I would point out that the Government spend far more revenue each year on capital account than is raised by means of Estate Duty, so that if one were to try to equate one with the other one would find that the yield from Estate Duty was nothing like enough to offset or equal the amount spent on capital account by the Government from year to year.
I am sorry that I have not been able to give my hon. and gallant Friend the reassurance for which he asked, namely, that I should state that there will be a review of the whole Estate Duty problem. Of course, Estate Duty, as with all other taxation matters, is kept under constant review in the Treasury and elsewhere, but I cannot add to that generalised and well-worn statement.
82 The question, therefore, is: should we stick to the five-year period or should we have a shorter period—five years or three years? I was glad that my hon. and gallant Friend did not suggest a one-year period; he agreed that that was too short.
My hon. and gallant Friend the Member for Knutsford (Lieut.-Colonel Bromley-Davenport) rightly reminded me of the loud opposition which we, then in opposition, gave to the proposals carried by the Socialist Government of the day in 1946 to lengthen the period from three years to five years.
§ Mr. Mitchison
I have looked the matter up. The Clause came up in Committee in 1946. Mr. Keeling, then a Member of the House, spoke on it, and my right hon. Friend the member for Bishop Auckland (Mr. Dalton) spoke on it, and the only other speaker in the discussion before the Division was the hon. and gallant Member for Ayr (Sir T. Moore), who simply said:The whole thing depends upon the scale of the original Death Duties."—[OFFICIAL REPORT, 24th June, 1946; Vol. 424, c. 824.]That was all the discussion on this matter that I can trace.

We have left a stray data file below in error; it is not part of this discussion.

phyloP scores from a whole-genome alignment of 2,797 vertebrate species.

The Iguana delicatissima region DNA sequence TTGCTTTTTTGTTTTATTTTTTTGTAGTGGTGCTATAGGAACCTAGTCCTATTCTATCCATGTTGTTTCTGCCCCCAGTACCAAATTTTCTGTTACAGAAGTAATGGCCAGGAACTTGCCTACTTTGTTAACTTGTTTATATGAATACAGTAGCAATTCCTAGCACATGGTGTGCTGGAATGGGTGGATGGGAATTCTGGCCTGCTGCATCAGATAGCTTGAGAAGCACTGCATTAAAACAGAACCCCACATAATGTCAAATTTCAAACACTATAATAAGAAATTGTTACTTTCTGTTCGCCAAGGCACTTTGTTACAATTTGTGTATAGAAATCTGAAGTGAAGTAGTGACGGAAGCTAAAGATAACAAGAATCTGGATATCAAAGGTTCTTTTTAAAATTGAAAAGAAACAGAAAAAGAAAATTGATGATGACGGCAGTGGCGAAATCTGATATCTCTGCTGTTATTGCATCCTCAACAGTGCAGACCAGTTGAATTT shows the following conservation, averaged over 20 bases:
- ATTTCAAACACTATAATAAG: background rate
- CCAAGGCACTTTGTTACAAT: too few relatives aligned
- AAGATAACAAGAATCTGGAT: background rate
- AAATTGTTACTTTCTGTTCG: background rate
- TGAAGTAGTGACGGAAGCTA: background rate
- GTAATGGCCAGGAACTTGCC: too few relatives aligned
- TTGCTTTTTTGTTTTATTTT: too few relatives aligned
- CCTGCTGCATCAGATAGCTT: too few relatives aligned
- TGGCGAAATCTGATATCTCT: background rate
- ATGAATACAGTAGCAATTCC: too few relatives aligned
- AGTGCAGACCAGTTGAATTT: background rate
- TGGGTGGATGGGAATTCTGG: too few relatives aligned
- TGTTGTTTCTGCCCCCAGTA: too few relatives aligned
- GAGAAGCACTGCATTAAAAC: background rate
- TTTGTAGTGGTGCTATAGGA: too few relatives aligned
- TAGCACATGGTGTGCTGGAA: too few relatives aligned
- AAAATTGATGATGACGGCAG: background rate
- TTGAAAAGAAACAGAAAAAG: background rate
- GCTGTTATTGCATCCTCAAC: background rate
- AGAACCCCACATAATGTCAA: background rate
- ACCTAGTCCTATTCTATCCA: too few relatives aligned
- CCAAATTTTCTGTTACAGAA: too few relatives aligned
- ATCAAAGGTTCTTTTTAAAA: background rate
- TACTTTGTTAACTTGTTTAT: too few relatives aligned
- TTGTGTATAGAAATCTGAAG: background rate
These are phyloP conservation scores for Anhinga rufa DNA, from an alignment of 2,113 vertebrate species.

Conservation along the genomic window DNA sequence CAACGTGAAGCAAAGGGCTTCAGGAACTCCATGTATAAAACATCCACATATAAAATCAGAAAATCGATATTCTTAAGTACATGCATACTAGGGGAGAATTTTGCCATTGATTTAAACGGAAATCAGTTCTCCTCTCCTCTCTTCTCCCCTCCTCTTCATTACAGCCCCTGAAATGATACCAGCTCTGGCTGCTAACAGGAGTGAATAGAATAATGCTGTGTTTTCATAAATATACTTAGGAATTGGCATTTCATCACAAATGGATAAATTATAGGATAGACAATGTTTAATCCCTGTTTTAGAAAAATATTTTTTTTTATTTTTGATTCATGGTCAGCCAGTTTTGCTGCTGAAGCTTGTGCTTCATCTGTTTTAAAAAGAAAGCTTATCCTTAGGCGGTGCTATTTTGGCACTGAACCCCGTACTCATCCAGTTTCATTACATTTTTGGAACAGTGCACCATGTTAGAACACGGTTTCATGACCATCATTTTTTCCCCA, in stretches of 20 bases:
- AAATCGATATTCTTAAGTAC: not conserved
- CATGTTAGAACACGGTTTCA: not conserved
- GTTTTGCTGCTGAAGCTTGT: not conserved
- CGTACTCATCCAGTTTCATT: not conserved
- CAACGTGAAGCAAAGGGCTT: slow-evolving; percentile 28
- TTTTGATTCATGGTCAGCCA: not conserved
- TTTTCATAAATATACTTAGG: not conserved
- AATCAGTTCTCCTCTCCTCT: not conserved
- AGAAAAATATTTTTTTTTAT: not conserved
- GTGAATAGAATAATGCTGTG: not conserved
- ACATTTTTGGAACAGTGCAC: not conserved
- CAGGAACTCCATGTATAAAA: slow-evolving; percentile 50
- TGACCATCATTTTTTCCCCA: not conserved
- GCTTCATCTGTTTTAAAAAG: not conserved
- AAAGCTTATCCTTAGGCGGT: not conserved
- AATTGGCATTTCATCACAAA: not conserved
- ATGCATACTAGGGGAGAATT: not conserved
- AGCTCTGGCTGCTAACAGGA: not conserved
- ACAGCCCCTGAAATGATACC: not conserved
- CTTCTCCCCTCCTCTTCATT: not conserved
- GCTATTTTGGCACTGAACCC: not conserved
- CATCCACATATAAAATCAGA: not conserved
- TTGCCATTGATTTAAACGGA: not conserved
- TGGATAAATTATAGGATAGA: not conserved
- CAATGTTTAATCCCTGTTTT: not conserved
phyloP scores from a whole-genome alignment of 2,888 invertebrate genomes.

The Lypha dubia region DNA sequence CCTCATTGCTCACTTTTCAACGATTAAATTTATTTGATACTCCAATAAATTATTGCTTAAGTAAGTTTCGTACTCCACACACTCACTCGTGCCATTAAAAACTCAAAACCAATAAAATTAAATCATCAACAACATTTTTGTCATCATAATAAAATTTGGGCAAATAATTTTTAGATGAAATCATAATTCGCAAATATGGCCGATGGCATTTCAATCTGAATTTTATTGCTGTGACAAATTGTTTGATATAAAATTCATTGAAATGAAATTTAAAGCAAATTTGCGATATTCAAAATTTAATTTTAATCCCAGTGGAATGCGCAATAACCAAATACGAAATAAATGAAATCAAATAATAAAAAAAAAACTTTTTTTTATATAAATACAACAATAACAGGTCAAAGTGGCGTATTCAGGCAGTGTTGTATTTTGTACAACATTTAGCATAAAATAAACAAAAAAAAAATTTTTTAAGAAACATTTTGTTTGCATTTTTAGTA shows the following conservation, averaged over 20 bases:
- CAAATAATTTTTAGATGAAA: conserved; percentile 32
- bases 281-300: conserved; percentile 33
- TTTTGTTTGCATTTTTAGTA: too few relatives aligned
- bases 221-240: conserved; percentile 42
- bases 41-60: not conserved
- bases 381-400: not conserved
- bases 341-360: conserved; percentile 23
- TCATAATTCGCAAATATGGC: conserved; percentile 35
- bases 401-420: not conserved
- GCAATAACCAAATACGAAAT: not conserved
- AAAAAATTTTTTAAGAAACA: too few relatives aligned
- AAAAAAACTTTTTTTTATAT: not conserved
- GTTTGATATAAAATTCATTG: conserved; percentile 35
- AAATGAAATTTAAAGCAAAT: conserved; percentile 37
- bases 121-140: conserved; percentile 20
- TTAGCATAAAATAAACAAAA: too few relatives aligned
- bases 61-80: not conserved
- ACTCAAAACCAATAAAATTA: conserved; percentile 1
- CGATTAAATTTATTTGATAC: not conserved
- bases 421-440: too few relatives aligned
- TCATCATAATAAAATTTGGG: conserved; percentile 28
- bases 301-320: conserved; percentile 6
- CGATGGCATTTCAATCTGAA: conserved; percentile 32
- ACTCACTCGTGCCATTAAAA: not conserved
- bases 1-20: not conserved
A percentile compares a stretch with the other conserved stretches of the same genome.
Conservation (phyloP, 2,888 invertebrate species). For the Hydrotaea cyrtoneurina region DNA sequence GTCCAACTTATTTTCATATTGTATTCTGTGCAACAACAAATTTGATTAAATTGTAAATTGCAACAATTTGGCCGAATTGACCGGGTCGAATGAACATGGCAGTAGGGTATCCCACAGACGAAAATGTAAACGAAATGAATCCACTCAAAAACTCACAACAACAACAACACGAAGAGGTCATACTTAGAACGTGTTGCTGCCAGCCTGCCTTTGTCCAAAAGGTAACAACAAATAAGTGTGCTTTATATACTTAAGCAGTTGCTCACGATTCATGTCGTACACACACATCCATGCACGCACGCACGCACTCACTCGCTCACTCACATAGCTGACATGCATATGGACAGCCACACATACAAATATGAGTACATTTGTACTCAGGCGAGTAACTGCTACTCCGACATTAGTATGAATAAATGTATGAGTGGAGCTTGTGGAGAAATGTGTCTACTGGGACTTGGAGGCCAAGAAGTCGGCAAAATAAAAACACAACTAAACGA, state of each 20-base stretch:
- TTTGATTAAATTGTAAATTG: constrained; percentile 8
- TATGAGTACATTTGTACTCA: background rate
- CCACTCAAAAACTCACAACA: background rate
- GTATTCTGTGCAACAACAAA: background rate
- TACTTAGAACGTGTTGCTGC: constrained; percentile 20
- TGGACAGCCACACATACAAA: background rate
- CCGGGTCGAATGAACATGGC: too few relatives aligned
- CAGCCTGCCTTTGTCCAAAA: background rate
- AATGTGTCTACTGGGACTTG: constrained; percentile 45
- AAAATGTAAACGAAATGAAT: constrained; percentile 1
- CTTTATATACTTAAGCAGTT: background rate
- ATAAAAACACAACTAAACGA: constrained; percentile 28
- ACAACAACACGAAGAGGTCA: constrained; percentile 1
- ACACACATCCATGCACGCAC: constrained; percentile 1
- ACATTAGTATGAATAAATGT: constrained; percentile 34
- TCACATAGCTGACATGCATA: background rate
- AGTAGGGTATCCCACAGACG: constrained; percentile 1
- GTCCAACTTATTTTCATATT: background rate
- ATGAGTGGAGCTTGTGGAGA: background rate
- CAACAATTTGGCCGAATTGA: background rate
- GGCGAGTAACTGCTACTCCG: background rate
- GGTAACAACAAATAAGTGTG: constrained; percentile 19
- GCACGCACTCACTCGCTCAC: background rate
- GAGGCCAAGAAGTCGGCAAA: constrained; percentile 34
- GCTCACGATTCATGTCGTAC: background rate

§ Mr. Erroll
Both the hon. and learned Gentleman the Member for Kettering (Mr. Mitchison) and I were Members of the House of Commons at that time, and one must remember that there were several stages of the Finance Bill, as there are now. The hon. and learned Gentleman has probably not had time to look at the other stages of the Finance Bill. It should also be remembered that HANSARD is notoriously reluctant to include in its text such noises as "Oh", laughter or those extraordinary noises which from time to time readily emanate from my hon. and gallant Friend the Member for Knutsford.
I return to the essential point of this short debate, which is whether it should be a five-year period or a shorter period. Here I must make the argument one of principle. The purpose of the five-year period is to protect the revenue from loss of duty through gifts of property late in life. This means that we must deter the individual from avoiding duty by giving property away in his lifetime, and the longer the period, therefore, the greater the protection and the more 83 effective the deterrent. The five-year period was started in 1946, since when the rates of duty have been increased, so that the need for this protection is now at least as great as it was in 1946, if not more so.
Basically, Estate Duty may be regarded as a tax on capital passing in the ordinary course of human life and human death. Therefore, property should not escape the charge simply because steps have been taken to prevent its passing on death. In the light of this, I believe that a five-year governing period is by no means excessive, especially as we, unlike many countries, have no gifts tax. I think it is important to remember that point. In these circumstances, a five-year period is not excessive. Therefore, I hope that the Committee will reject the new Clause if my hon. and gallant Friend is not prepared at this stage to withdraw it.
§ Viscount Hinchingbrooke (Dorset, South)
I feel that the observations of my hon. Friend the Economic Secretary, who usually delights the Committee with his wit, tact, charm and considerable knowledge of these subjects, will on this occasion come in a rather distasteful way to hon. Members, particularly to some of us on this side of the Committee.
It is rather unexpected to hear these rather flat observations fall from my hon. Friend's lips, and I conceive that he has not given this subject in this very short debate the consideration which, as a thorough-going Conservative Minister, he ought to have given it. I think he has accepted a plain brief from the officials, who have, quite rightly, no concept of what the scale, scope, effect and purpose of taxation should be from the point of view of the governance of the State but are concerned to get as much money into the Treasury as they possibly can and to justify it by any possible sort of means.